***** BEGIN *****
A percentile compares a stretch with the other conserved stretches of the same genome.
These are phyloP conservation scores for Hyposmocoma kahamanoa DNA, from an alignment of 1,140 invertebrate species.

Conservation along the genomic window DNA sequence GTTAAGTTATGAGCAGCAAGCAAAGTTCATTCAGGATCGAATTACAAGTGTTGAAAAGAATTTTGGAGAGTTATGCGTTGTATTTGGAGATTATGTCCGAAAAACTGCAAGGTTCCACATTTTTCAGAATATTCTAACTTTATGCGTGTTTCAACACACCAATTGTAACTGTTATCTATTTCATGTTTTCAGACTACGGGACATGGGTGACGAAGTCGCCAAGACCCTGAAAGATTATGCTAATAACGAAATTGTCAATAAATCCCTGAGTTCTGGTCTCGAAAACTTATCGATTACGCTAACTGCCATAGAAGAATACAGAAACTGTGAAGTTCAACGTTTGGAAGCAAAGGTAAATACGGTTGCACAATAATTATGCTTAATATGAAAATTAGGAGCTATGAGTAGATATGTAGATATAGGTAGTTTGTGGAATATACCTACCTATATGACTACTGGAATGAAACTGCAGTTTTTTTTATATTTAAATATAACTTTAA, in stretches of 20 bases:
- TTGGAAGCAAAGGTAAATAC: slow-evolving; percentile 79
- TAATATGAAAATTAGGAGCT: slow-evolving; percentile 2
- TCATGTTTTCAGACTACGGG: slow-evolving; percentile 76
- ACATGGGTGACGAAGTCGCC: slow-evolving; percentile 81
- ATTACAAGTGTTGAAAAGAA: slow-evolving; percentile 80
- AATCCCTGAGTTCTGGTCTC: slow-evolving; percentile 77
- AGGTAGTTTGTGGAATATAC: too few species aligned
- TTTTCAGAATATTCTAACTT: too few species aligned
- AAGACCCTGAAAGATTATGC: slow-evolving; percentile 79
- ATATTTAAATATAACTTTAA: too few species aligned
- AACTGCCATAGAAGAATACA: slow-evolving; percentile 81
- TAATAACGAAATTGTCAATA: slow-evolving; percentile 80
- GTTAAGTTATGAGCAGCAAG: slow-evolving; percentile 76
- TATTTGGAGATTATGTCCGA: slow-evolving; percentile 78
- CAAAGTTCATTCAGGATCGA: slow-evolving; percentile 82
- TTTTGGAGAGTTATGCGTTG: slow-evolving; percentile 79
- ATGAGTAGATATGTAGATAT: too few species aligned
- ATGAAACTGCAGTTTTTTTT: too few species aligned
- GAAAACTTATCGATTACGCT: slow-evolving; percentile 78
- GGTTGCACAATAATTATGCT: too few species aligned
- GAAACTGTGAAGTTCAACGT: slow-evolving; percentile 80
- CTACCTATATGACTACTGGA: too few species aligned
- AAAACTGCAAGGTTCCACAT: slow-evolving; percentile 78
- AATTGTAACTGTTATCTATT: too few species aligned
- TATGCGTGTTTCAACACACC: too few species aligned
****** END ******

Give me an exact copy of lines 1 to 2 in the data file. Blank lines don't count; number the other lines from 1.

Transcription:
A percentile compares a stretch with the other conserved stretches of the same genome.
These are phyloP conservation scores for Hyposmocoma kahamanoa DNA, from an alignment of 1,140 invertebrate species.